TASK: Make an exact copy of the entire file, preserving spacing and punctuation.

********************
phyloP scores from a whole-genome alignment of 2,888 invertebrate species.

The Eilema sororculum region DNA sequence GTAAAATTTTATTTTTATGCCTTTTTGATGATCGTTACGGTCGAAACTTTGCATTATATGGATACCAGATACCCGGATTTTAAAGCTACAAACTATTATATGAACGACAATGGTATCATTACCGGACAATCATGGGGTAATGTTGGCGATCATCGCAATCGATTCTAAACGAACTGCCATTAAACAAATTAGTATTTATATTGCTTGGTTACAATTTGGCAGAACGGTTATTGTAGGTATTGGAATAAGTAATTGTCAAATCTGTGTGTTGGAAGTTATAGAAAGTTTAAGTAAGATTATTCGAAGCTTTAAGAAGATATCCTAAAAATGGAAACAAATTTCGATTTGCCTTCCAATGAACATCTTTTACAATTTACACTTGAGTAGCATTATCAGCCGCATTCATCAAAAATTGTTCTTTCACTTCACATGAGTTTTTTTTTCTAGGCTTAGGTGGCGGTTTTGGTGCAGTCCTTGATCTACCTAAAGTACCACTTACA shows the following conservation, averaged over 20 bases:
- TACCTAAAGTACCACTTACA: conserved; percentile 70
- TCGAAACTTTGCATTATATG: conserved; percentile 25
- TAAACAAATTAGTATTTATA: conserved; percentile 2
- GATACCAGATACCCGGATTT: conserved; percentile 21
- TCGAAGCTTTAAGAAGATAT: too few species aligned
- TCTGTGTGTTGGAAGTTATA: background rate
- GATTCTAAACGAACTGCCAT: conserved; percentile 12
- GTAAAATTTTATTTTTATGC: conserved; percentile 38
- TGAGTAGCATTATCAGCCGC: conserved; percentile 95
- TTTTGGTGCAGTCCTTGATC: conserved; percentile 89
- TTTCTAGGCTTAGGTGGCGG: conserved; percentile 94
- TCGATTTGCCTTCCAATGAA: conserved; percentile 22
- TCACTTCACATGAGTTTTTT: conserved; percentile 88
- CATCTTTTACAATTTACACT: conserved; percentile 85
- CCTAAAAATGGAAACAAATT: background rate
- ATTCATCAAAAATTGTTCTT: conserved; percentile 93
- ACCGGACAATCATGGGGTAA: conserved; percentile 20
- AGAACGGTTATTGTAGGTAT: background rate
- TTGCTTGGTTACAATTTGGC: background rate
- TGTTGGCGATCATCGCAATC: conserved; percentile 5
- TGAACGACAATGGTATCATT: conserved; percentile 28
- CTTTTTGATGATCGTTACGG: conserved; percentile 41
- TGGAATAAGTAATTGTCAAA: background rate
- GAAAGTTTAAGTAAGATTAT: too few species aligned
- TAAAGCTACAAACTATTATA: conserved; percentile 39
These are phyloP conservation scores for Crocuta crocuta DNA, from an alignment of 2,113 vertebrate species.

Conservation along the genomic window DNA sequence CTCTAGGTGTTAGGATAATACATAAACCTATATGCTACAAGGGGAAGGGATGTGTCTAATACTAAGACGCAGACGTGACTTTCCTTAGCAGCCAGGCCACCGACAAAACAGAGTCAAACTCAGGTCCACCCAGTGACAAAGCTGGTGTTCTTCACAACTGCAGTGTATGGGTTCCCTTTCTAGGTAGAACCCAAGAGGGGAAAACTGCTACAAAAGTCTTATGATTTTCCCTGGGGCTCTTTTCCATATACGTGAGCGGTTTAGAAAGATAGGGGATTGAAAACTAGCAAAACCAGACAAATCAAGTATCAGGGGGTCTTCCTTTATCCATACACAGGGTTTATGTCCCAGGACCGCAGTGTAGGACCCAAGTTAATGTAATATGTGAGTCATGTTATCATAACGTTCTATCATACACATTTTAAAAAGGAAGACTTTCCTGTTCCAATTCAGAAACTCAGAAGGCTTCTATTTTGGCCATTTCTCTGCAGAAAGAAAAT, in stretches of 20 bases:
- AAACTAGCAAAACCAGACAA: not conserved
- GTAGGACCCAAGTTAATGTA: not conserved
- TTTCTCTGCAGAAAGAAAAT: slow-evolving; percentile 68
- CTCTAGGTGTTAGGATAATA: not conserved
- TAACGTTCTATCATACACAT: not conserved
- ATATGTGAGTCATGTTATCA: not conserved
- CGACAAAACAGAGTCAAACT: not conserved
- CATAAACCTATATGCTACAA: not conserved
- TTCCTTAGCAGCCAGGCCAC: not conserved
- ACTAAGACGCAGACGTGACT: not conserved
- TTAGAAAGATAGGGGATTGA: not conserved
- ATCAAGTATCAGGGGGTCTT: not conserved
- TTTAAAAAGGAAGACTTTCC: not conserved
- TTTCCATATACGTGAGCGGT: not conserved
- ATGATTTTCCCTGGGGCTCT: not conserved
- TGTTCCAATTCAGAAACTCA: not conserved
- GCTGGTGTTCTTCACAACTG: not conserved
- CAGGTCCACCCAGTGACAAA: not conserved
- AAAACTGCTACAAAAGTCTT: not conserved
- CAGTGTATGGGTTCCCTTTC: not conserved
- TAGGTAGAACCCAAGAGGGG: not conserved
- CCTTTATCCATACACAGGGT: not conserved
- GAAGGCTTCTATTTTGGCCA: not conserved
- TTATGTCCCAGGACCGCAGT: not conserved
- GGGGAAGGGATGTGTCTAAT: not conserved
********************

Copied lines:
phyloP scores from a whole-genome alignment of 2,888 invertebrate species.

The Eilema sororculum region DNA sequence GTAAAATTTTATTTTTATGCCTTTTTGATGATCGTTACGGTCGAAACTTTGCATTATATGGATACCAGATACCCGGATTTTAAAGCTACAAACTATTATATGAACGACAATGGTATCATTACCGGACAATCATGGGGTAATGTTGGCGATCATCGCAATCGATTCTAAACGAACTGCCATTAAACAAATTAGTATTTATATTGCTTGGTTACAATTTGGCAGAACGGTTATTGTAGGTATTGGAATAAGTAATTGTCAAATCTGTGTGTTGGAAGTTATAGAAAGTTTAAGTAAGATTATTCGAAGCTTTAAGAAGATATCCTAAAAATGGAAACAAATTTCGATTTGCCTTCCAATGAACATCTTTTACAATTTACACTTGAGTAGCATTATCAGCCGCATTCATCAAAAATTGTTCTTTCACTTCACATGAGTTTTTTTTTCTAGGCTTAGGTGGCGGTTTTGGTGCAGTCCTTGATCTACCTAAAGTACCACTTACA shows the following conservation, averaged over 20 bases:
- TACCTAAAGTACCACTTACA: conserved; percentile 70
- TCGAAACTTTGCATTATATG: conserved; percentile 25
- TAAACAAATTAGTATTTATA: conserved; percentile 2
- GATACCAGATACCCGGATTT: conserved; percentile 21
- TCGAAGCTTTAAGAAGATAT: too few species aligned
- TCTGTGTGTTGGAAGTTATA: background rate
- GATTCTAAACGAACTGCCAT: conserved; percentile 12
- GTAAAATTTTATTTTTATGC: conserved; percentile 38
- TGAGTAGCATTATCAGCCGC: conserved; percentile 95
- TTTTGGTGCAGTCCTTGATC: conserved; percentile 89
- TTTCTAGGCTTAGGTGGCGG: conserved; percentile 94
- TCGATTTGCCTTCCAATGAA: conserved; percentile 22
- TCACTTCACATGAGTTTTTT: conserved; percentile 88
- CATCTTTTACAATTTACACT: conserved; percentile 85
- CCTAAAAATGGAAACAAATT: background rate
- ATTCATCAAAAATTGTTCTT: conserved; percentile 93
- ACCGGACAATCATGGGGTAA: conserved; percentile 20
- AGAACGGTTATTGTAGGTAT: background rate
- TTGCTTGGTTACAATTTGGC: background rate
- TGTTGGCGATCATCGCAATC: conserved; percentile 5
- TGAACGACAATGGTATCATT: conserved; percentile 28
- CTTTTTGATGATCGTTACGG: conserved; percentile 41
- TGGAATAAGTAATTGTCAAA: background rate
- GAAAGTTTAAGTAAGATTAT: too few species aligned
- TAAAGCTACAAACTATTATA: conserved; percentile 39
These are phyloP conservation scores for Crocuta crocuta DNA, from an alignment of 2,113 vertebrate species.

Conservation along the genomic window DNA sequence CTCTAGGTGTTAGGATAATACATAAACCTATATGCTACAAGGGGAAGGGATGTGTCTAATACTAAGACGCAGACGTGACTTTCCTTAGCAGCCAGGCCACCGACAAAACAGAGTCAAACTCAGGTCCACCCAGTGACAAAGCTGGTGTTCTTCACAACTGCAGTGTATGGGTTCCCTTTCTAGGTAGAACCCAAGAGGGGAAAACTGCTACAAAAGTCTTATGATTTTCCCTGGGGCTCTTTTCCATATACGTGAGCGGTTTAGAAAGATAGGGGATTGAAAACTAGCAAAACCAGACAAATCAAGTATCAGGGGGTCTTCCTTTATCCATACACAGGGTTTATGTCCCAGGACCGCAGTGTAGGACCCAAGTTAATGTAATATGTGAGTCATGTTATCATAACGTTCTATCATACACATTTTAAAAAGGAAGACTTTCCTGTTCCAATTCAGAAACTCAGAAGGCTTCTATTTTGGCCATTTCTCTGCAGAAAGAAAAT, in stretches of 20 bases:
- AAACTAGCAAAACCAGACAA: not conserved
- GTAGGACCCAAGTTAATGTA: not conserved
- TTTCTCTGCAGAAAGAAAAT: slow-evolving; percentile 68
- CTCTAGGTGTTAGGATAATA: not conserved
- TAACGTTCTATCATACACAT: not conserved
- ATATGTGAGTCATGTTATCA: not conserved
- CGACAAAACAGAGTCAAACT: not conserved
- CATAAACCTATATGCTACAA: not conserved
- TTCCTTAGCAGCCAGGCCAC: not conserved
- ACTAAGACGCAGACGTGACT: not conserved
- TTAGAAAGATAGGGGATTGA: not conserved
- ATCAAGTATCAGGGGGTCTT: not conserved
- TTTAAAAAGGAAGACTTTCC: not conserved
- TTTCCATATACGTGAGCGGT: not conserved
- ATGATTTTCCCTGGGGCTCT: not conserved
- TGTTCCAATTCAGAAACTCA: not conserved
- GCTGGTGTTCTTCACAACTG: not conserved
- CAGGTCCACCCAGTGACAAA: not conserved
- AAAACTGCTACAAAAGTCTT: not conserved
- CAGTGTATGGGTTCCCTTTC: not conserved
- TAGGTAGAACCCAAGAGGGG: not conserved
- CCTTTATCCATACACAGGGT: not conserved
- GAAGGCTTCTATTTTGGCCA: not conserved
- TTATGTCCCAGGACCGCAGT: not conserved
- GGGGAAGGGATGTGTCTAAT: not conserved